GREENBURGH, N.Y. -- Rick Nash said his self-evaluation following games includes looking at his scoring chances, his blocked shots, his hits -- the typical stats that give a good indication for how he played.
"But the main thing is you look at the score of the game," he said.
The New York Rangers lost Game 5, 2-1 in overtime, and are trailing the Washington Capitals in the best-of-7 Eastern Conference Quarterfinals 3-2 in part because Nash, their leading goal-scorer in the regular season with 21, hasn't done enough to help them win. If he doesn't figure it out in Game 6 Sunday (4:30 p.m. ET, CNBC, TSN), there's a good chance he won't get another opportunity this season.
Nash has no goals and one assist through the five games. He didn't have a shot on goal through regulation in Game 5 before registering two in overtime. He still leads the Rangers with 19 shots on goal, but eight of those came in Game 1.
As for his hits, Nash has been credited with eight in five games. Rangers forward Mats Zuccarello, the smallest player in the Stanley Cup Playoffs at 5-foot-7, has 14.
Nash, who is 6-foot-4, has two blocked shots; Zuccarello has four.
"I had some chances, didn't get the job done, though," Nash said when asked how he thought he played in Game 5. "There's no excuses. I've got to find a way to do it."
He's finding that to be increasingly difficult to do because of the way the Capitals are playing him.
Nash has said repeatedly over the past several days that the Capitals are doing a good job of "shrinking the zone" on him by "collapsing their wingers." He said the way to beat that is to find the open man, because if Washington is running two defenders at him, then someone has to be open, but he hasn't been able to find that open man enough.
He did in Game 3, and it led to Derek Stepan's game-winning goal, but that assist is Nash's only point in the series. He said he was looking for the open man in Game 5, but the Rangers struggled to get sustained offense for good portions of the game because they lacked a consistent forecheck.
"We're trying to play him hard," Washington defenseman Karl Alzner said of Nash. "When he's in the corner, we're trying to give him a few shots."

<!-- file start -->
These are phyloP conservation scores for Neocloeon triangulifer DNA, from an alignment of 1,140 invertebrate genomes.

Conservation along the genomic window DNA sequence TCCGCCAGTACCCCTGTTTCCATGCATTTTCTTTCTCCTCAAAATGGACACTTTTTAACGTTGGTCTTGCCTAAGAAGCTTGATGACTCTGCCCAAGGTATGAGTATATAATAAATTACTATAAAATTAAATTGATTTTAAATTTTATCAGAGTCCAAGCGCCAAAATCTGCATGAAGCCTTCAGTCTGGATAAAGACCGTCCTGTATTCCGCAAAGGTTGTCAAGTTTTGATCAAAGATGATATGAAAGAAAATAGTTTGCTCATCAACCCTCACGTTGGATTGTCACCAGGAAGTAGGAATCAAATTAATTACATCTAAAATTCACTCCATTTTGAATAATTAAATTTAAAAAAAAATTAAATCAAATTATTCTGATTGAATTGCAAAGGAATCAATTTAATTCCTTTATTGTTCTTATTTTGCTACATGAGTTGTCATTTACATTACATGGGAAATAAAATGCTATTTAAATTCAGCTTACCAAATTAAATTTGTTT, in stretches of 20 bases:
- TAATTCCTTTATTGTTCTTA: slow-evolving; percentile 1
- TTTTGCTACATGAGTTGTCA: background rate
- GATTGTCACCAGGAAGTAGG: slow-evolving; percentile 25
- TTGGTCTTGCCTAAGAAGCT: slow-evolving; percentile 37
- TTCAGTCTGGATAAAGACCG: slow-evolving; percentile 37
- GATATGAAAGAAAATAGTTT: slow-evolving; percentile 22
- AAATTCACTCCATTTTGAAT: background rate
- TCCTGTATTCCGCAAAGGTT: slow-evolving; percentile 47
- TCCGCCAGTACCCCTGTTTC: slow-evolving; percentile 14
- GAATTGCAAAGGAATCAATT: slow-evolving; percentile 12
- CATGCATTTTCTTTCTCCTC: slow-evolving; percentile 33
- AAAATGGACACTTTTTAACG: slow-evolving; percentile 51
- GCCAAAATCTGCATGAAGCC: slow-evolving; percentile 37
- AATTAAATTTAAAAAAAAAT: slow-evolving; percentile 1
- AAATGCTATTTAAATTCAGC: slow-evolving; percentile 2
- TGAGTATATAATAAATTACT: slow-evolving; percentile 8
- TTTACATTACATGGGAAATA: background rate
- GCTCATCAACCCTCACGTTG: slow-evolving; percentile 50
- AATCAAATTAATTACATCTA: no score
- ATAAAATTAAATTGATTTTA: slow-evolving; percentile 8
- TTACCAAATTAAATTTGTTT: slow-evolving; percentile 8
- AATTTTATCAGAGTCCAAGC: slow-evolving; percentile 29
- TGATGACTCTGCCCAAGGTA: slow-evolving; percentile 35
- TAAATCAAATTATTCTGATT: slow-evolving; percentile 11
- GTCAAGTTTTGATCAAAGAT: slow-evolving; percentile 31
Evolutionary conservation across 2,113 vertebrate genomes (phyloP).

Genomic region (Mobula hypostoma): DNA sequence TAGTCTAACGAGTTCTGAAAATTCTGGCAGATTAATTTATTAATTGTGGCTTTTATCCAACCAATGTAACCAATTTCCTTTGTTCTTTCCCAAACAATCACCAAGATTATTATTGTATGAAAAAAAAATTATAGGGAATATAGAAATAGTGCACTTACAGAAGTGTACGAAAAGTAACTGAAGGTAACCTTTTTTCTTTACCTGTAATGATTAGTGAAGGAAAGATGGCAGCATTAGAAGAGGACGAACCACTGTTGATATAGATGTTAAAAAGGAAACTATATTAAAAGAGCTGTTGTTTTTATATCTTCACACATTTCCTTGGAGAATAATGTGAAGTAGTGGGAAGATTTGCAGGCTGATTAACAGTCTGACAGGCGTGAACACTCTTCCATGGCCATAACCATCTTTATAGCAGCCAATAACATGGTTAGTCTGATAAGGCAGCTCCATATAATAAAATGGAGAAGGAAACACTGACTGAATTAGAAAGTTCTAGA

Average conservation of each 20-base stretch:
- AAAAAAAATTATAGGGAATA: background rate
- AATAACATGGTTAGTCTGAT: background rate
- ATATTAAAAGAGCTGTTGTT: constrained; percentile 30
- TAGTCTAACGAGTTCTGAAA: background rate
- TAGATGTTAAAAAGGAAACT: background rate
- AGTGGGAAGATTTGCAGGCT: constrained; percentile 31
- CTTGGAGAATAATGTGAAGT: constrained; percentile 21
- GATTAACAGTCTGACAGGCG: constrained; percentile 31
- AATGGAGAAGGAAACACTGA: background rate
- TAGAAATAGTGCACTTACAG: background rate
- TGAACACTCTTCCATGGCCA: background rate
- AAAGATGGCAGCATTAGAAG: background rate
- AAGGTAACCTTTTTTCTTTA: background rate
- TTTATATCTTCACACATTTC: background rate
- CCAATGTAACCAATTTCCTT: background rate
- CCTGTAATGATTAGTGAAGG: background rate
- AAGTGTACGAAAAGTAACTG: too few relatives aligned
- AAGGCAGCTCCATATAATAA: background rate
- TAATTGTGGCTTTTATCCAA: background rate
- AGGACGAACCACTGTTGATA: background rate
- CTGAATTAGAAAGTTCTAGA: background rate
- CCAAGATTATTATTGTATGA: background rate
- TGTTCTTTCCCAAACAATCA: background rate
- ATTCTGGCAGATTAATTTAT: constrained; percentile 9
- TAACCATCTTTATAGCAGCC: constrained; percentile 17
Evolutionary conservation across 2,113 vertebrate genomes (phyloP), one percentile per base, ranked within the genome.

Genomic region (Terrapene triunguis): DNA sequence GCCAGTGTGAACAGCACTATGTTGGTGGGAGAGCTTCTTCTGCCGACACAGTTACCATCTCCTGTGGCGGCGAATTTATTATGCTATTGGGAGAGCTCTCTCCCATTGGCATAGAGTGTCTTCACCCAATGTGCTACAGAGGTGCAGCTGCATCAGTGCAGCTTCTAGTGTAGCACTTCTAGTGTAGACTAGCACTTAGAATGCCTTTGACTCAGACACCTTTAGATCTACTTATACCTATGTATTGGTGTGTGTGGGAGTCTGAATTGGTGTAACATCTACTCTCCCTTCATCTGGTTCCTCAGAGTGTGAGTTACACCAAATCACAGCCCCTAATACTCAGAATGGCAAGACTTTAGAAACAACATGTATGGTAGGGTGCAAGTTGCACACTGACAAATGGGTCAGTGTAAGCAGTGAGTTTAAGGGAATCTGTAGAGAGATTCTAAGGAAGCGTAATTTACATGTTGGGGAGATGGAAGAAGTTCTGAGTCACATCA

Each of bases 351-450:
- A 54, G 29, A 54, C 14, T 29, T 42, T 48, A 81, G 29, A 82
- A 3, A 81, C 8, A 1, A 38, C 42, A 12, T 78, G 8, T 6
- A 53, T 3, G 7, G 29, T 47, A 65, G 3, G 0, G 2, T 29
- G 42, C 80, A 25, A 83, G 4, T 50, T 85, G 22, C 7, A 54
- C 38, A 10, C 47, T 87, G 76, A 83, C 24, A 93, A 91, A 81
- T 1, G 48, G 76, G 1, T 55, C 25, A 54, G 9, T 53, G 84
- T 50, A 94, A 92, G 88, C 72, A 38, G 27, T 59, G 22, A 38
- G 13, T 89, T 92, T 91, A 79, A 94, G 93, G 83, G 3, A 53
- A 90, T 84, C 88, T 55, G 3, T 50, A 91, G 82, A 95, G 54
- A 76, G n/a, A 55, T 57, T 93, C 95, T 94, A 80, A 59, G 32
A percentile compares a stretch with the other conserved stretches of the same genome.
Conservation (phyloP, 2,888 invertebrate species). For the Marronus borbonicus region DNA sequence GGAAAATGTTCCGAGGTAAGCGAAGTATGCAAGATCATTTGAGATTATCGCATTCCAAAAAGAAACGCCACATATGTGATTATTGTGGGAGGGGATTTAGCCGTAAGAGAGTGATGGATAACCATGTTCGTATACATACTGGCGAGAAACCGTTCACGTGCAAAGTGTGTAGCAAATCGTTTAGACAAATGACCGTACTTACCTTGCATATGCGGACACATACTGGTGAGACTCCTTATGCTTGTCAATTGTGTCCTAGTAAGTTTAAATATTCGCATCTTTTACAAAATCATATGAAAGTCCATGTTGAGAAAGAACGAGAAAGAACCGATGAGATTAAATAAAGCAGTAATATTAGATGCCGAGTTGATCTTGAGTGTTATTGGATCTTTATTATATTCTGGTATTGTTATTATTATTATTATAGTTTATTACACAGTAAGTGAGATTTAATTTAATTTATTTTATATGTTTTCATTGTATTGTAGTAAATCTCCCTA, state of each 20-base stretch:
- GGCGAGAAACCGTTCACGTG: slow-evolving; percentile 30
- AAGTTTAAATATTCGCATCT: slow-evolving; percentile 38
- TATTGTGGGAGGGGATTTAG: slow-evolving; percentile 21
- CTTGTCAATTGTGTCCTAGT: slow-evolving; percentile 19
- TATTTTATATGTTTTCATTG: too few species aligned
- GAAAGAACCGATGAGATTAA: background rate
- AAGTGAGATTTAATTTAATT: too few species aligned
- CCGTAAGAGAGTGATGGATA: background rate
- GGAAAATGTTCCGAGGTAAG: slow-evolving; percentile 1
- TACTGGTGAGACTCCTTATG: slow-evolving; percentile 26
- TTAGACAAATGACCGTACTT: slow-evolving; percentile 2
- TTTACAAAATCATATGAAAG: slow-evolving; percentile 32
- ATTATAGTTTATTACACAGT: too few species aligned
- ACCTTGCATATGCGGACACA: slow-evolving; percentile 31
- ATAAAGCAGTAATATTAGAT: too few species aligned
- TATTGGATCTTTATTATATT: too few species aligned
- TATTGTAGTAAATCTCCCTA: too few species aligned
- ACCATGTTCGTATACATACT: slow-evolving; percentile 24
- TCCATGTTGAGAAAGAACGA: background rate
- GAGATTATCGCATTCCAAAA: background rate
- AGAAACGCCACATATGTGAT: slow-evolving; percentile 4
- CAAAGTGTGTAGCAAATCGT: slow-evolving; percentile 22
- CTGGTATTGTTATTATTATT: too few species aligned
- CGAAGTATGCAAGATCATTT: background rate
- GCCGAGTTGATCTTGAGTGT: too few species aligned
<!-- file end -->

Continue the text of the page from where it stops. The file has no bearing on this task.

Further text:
Nash said he's felt it.
"There's not a lot of room," he said.
The one thing Nash isn't doing is showing any anger. He was asked after Game 5 if he is fighting through frustration on the ice and his response indicated that he isn't.
"I don't know if it's frustration, but it's not a good thing when you can't help your team win and do what you want to do out there," said Nash, who has one goal and three assists in nine career playoff games.
The players who know Nash best in the Rangers' dressing room -- his former teammates with the Columbus Blue Jackets, Derek Dorsett and Derick Brassard -- say Nash never is someone who will outwardly express his frustration or let anyone know if he's bothered by a slump, which was the word Nash used after Game 5 to describe what he's going through.
"He's a guy that is going to stick with it no matter what," Dorsett told NHL.com. "It doesn't matter what people write about him, say about him; he doesn't let that kind of stuff bother him too much -- at least he doesn't show it, anyway. He's a guy who is a true professional and he'll keep doing his job, keep working to get those goals. Once he gets one, though, they'll start coming."
Brassard said he feels he can help Nash, especially if they're going to be on the same line, as they were along with Zuccarello in the third period of Game 5. Brassard said the key will be to keep feeding Nash the puck then working to get open.
"I see a guy that competes, that's trying to go to the net," Brassard said. "Obviously everyone knows him in the League and they're going to put more attention on him because he's a game-breaker. He's trying hard here and I think [in Game 6] we need to help him out as linemates just to make sure we support him. He wants it -- he wants it bad. That's what we see in the room.
"I think we could do a lot of damage [in Game 6]. We're going to need to be good."